Leading Indicators Suggest Economy to Continue Expanding at Moderate Pace through Early 2017


The Conference Board, New York, reported its Leading Economic Index for the U.S. increased by 0.2 percent in September to 124.4, following an 0.2 percent decline in August and an 0.5 percent increase in July.

The Coincident Economic Index increased by 0.2 percent in September to 114.2, following no change in August and an 0.3 percent increase in July. The Lagging Economic Index also increased by 0.2 percent in September to 122.3, following an 0.2 percent increase in August and no change in July.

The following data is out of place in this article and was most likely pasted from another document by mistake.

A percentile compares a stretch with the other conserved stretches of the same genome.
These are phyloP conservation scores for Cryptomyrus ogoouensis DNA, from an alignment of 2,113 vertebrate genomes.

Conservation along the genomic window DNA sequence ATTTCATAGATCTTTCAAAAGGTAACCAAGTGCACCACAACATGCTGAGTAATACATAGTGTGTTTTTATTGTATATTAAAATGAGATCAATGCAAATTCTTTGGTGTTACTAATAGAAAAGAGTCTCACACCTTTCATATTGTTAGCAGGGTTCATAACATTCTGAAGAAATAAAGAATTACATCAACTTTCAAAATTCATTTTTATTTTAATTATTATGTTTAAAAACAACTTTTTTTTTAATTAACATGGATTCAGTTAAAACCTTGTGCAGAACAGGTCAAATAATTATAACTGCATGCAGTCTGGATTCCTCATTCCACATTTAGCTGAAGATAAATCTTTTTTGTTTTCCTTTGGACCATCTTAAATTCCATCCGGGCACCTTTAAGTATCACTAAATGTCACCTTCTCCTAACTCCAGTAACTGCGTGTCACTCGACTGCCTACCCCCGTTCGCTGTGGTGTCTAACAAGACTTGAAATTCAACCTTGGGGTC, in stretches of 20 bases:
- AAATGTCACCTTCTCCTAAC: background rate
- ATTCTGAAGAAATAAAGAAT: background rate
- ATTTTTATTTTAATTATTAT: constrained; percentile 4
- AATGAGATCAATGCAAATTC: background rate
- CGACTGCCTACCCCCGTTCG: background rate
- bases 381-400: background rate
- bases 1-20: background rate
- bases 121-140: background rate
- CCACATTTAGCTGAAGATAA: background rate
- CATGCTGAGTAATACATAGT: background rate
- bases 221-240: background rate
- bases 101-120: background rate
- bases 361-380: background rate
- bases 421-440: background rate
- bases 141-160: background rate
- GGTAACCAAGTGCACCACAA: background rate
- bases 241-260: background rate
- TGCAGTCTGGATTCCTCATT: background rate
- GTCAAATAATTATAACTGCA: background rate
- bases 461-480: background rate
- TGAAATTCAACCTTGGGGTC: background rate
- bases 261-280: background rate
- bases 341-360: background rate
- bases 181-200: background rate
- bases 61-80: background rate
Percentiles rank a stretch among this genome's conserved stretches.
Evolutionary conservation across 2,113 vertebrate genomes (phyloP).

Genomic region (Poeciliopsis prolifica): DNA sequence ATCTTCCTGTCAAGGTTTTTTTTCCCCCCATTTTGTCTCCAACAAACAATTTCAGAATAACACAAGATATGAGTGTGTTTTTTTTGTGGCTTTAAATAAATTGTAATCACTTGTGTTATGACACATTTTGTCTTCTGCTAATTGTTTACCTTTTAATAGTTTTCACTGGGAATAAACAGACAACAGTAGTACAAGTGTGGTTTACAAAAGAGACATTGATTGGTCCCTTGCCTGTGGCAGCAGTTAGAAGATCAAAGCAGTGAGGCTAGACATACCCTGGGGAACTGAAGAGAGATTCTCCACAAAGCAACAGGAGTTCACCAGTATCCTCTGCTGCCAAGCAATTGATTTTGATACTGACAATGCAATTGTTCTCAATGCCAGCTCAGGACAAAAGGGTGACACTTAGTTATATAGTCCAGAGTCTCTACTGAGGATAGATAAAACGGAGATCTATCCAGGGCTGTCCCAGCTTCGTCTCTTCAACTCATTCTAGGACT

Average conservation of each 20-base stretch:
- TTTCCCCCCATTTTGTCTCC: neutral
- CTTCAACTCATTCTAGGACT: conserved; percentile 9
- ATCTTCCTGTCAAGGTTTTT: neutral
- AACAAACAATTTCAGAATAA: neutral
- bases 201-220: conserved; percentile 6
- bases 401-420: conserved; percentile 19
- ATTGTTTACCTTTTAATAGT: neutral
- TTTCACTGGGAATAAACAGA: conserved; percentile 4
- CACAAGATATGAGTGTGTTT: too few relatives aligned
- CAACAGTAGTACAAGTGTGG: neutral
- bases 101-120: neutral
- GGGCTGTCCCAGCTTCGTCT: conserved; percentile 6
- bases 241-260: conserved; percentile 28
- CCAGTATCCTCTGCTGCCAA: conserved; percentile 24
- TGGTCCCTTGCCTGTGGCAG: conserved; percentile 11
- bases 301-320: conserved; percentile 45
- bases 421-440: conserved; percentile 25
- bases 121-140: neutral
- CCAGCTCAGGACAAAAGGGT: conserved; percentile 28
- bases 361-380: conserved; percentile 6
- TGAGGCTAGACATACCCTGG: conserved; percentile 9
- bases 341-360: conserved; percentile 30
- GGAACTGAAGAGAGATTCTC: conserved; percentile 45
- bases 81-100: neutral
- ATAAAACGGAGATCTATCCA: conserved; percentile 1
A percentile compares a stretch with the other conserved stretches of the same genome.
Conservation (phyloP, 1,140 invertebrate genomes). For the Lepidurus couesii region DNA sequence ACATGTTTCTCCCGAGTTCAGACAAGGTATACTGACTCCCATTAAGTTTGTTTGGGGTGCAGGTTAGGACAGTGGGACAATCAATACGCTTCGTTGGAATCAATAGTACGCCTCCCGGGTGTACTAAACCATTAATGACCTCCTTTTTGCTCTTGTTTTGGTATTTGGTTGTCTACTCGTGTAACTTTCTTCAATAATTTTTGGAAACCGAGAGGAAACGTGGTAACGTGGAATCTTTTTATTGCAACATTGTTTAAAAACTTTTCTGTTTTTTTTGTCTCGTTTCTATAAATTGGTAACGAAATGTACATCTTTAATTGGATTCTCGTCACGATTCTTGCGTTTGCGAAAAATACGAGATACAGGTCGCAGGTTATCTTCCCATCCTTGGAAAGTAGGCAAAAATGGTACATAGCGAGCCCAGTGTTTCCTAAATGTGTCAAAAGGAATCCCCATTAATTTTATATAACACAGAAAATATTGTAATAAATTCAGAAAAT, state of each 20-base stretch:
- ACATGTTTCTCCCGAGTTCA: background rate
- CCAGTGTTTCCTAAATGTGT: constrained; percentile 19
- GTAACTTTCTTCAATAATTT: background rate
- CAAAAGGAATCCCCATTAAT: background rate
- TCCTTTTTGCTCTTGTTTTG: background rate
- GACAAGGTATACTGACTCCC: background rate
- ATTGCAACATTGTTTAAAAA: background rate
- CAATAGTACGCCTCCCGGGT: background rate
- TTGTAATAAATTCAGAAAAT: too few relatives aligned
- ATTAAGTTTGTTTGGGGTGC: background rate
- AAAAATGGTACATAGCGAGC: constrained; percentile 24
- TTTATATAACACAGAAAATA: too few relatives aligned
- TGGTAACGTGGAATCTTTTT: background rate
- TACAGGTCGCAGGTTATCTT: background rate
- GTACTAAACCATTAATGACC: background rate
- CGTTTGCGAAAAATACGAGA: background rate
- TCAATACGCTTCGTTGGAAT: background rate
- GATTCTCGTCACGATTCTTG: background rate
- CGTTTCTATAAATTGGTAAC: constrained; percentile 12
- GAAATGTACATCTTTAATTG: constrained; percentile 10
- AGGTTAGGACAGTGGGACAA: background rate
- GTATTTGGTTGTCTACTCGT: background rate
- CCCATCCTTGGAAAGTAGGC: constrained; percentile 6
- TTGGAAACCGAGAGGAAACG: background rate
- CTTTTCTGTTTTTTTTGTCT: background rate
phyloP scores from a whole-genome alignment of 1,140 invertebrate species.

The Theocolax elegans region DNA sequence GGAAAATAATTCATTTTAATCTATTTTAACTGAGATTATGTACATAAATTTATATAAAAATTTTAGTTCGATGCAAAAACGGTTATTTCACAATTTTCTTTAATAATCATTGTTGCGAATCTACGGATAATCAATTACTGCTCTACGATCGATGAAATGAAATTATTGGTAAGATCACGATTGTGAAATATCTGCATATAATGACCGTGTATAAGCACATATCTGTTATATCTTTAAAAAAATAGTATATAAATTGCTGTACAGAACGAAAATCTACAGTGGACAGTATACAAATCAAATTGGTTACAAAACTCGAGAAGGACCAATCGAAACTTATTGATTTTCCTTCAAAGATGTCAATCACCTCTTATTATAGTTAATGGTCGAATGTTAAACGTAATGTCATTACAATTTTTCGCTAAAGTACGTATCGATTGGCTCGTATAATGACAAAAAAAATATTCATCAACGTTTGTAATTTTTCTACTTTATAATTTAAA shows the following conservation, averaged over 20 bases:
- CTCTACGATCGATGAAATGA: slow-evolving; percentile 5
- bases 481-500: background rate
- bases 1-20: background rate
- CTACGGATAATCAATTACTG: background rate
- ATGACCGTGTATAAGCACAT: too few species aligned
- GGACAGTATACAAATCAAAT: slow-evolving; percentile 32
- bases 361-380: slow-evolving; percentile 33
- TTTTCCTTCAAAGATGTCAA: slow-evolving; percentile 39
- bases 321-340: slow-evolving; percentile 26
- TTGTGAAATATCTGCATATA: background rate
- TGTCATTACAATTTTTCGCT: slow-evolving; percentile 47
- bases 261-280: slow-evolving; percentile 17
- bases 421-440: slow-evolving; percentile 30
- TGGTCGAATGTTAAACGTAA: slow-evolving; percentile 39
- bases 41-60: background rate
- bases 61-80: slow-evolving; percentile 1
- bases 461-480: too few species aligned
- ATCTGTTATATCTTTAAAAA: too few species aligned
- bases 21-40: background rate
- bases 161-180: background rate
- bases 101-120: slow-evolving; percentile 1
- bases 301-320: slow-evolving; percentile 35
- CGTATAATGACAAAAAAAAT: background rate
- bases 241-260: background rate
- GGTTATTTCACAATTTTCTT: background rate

“The six-month growth rate suggests that the economy should continue expanding at a moderate pace through early 2017,” said Ataman Ozyildirim, Director of Business Cycles and Growth Research with The Conference Board. “Housing permits, unemployment insurance claims and the interest rate spread were the main components lifting the index in September. Overall, the strengths among the leading indicators are outweighing modest weaknesses in stock prices and the average workweek.”

Sam Bullard, senior economist with Wells Fargo Securities, Charlotte, N.C., said the 1.5 percent year-over-year pace is consistent with the slow-growth environment expected to unfold in the year ahead.

“Positive monthly gains in the LEI help support a low probability of a near-term U.S. recession,” Bullard said. “That said, the LEI performance also points to the limitations of just how fast the U.S. economy is likely to expand over the coming year.”